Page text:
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USDA announced the names of individuals who will hold key staff positions in Washington, DC. Among those are Brooke Jamison as  Associate Administrator of the Foreign Agricultural Service and Regina Black as Chief of Staff for Trade and Foreign Agricultural Affairs.

Source: USDA


Thanks to a 2019 USDA Quality Samples Program grant to the American Quarter Horse Association, 19 foals with U.S. genes were born on Czech ranches between 2020 and 2021, with the first 6 foals born last summer. In 2021, Czech breeders  saw a “Quarter Horse baby boom,” with 13 foals sired by stallions from Texas’ famous 6666 Ranch.  As a result, the top-quality genes of these stallions will be present in all future generations of Czech quarter horses.

Source: U.S. Embassy in The Czech Republic


USDA Secretary Tom Vilsack named Daniel Whitley to be the new Administrator of USDA's Foreign Agricultural Service (FAS). Whitley has served as the agency’s Acting Administrator since December 2020. Whitley is no stranger to FAS stakeholders and the agricultural trade community, having served in various positions during a 20-year career with the agency. Most recently, he was responsible for leading the FAS trade policy and market analysis teams as Associate Administrator. Whitley joined FAS after starting his career with USDA’s Economic Research Service, focusing on market access issues in the World Trade Organization.

FAS links U.S. agriculture to the world to enhance export opportunities and global food security through its Washington, D.C.-based staff and a global network of nearly 100 offices covering approximately 180 countries.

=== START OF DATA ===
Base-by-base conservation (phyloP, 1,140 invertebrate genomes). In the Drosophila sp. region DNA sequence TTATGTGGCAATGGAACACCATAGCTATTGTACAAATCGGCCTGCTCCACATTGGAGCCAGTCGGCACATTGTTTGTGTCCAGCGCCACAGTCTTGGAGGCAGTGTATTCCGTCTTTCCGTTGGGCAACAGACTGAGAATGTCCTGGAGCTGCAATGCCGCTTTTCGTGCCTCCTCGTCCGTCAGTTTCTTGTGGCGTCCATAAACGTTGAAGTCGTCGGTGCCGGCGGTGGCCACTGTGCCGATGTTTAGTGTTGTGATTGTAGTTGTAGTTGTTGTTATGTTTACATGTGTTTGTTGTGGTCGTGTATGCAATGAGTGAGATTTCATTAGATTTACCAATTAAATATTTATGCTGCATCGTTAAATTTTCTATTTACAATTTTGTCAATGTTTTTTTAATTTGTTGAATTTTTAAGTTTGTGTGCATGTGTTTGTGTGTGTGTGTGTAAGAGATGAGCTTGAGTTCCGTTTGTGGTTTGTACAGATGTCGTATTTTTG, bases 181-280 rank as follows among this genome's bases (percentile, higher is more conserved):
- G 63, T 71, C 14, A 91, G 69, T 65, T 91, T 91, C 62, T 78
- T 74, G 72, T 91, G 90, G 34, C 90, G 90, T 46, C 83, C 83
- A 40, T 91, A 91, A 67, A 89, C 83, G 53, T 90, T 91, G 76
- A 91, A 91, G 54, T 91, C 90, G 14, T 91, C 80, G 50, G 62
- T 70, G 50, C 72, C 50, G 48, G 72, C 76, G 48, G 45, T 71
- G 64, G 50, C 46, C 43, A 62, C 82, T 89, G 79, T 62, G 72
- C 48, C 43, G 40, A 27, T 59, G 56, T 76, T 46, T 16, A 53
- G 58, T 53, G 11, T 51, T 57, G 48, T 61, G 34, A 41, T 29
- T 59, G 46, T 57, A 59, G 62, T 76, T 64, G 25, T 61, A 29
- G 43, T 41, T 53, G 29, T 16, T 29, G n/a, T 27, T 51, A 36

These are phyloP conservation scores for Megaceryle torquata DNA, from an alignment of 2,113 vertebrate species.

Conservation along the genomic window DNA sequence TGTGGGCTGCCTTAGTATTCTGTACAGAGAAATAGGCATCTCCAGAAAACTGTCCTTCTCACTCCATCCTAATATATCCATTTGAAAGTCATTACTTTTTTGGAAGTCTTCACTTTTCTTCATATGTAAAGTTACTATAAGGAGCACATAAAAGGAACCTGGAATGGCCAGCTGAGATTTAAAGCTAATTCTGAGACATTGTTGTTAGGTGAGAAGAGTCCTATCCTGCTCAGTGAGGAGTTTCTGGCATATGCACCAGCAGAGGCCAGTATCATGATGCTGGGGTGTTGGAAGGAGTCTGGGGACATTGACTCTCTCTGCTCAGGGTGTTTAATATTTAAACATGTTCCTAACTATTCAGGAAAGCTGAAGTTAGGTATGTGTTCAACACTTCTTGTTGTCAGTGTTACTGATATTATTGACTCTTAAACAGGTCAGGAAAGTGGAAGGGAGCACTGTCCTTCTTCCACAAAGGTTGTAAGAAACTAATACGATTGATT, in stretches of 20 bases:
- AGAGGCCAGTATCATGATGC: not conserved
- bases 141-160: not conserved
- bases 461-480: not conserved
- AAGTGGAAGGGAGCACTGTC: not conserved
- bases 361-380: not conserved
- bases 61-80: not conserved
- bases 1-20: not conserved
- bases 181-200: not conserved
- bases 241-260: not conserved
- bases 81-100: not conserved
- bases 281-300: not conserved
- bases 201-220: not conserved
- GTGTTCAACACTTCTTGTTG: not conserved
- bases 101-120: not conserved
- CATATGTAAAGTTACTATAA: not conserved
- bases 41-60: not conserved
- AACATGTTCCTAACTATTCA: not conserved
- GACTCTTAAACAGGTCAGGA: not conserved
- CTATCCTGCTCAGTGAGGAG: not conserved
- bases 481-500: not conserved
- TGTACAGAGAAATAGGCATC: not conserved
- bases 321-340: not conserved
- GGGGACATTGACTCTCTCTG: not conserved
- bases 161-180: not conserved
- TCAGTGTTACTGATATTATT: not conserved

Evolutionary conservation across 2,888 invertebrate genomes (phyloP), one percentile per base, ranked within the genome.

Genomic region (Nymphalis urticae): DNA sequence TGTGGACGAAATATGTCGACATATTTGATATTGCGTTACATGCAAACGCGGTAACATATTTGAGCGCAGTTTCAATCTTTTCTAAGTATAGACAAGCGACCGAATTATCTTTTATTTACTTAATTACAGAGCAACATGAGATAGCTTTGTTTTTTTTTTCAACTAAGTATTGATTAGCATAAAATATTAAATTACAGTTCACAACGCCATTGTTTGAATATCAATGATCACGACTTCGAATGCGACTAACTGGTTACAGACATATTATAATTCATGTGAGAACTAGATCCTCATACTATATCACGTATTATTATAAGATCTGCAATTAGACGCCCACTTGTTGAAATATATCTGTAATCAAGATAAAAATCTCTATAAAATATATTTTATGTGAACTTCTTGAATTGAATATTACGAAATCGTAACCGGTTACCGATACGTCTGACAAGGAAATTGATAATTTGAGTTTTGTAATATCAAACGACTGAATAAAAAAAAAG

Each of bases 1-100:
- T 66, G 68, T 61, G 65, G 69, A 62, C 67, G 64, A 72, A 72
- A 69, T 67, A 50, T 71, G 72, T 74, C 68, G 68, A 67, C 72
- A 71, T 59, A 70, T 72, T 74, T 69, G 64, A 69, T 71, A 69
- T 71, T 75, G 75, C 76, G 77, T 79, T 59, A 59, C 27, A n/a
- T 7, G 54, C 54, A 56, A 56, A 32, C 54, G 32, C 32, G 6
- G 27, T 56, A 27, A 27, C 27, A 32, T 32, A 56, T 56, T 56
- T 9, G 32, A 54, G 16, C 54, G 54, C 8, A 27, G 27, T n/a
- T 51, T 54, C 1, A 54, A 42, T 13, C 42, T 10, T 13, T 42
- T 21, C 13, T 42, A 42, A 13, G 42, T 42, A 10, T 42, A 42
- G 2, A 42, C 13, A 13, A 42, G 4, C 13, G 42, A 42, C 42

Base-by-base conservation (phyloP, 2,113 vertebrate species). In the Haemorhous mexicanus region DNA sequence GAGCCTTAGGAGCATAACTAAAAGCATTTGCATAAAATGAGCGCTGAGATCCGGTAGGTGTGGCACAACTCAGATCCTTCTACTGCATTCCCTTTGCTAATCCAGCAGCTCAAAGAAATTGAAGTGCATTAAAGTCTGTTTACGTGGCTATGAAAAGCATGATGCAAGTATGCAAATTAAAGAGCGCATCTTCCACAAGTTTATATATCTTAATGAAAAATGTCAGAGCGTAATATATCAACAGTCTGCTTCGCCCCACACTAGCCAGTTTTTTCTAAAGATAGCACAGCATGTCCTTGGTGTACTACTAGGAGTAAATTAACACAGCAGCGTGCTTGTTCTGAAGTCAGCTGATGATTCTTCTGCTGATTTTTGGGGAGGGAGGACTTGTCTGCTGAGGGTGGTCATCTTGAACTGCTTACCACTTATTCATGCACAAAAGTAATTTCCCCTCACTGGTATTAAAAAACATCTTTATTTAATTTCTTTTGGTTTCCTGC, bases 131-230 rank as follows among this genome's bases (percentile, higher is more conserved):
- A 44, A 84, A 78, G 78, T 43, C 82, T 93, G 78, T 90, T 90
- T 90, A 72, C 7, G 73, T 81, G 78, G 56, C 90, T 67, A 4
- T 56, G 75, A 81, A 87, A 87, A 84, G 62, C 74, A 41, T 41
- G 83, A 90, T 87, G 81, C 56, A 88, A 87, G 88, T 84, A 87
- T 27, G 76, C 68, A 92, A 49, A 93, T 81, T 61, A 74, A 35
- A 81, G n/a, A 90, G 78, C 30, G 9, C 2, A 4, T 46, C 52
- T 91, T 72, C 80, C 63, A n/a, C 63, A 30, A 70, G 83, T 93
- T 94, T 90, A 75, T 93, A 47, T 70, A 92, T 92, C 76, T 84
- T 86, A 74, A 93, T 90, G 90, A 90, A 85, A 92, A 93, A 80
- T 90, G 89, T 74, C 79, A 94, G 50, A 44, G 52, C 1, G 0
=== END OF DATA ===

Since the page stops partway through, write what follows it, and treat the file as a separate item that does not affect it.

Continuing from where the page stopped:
Source: USDA Foreign Agricultural Service

Beef, USDA

On June 25, Michael Conlon, Agricultural Counselor, and Sinem Duyum, Agricultural Specialist, attended an event at Kafkas University to celebrate the donation of 67 Beefmaster embryos to Turkey by the U.S. livestock industry. The donation took place in early 2021 and will build goodwill between the United States and Turkey as these embryos will be used to develop the foundation for a Turkish Beefmaster herd and should help increase sales of U.S. livestock genetics to Turkey.

Source: USDA Foreign Agricultural Service


U.S. agricultural exports in the first 4 months (January–April) of 2021 were a record $59 billion, exceeding the previous record set in 2014 by nearly $5 billion. Robust global demand, high commodity prices, and increased U.S. competitiveness have led to record exports of corn, sorghum, beef, food preparations, and other products. U.S. exports of live animals from January through April were valued at over $366 million, a 27% increase from the previous record high in 2019 of $287 million. Coming out of a strong year in 2020, the United States appears to be well-positioned for an even stronger 2021. At the current pace, there is a strong possibility of a record-breaking year for U.S. agricultural exports surpassing the 2014 mark of $154.5 billion. Not only are year-to-date exports up across product groups, they are also up across nearly all major U.S. partners. This diversity of potential markets is a source of strength and stability and is an indicator of high overall competitiveness of U.S. products in 2021. As income worldwide increases and more customers emerge, U.S. farmers, ranchers, and those employed in the industries driving agricultural trade should expect a large part of global demand to be met by the United States, fulfilling its role as one of the world’s largest suppliers of food and agricultural products.

Source: USDA Foreign Agricultural Service


Russia may be interested in diversifying import supplies as its political conflict with the United States and the European Union has been escalating recently. The country's dairy industry heavily depends on foreign genetic and breeding materials. 

Source: Dairy Global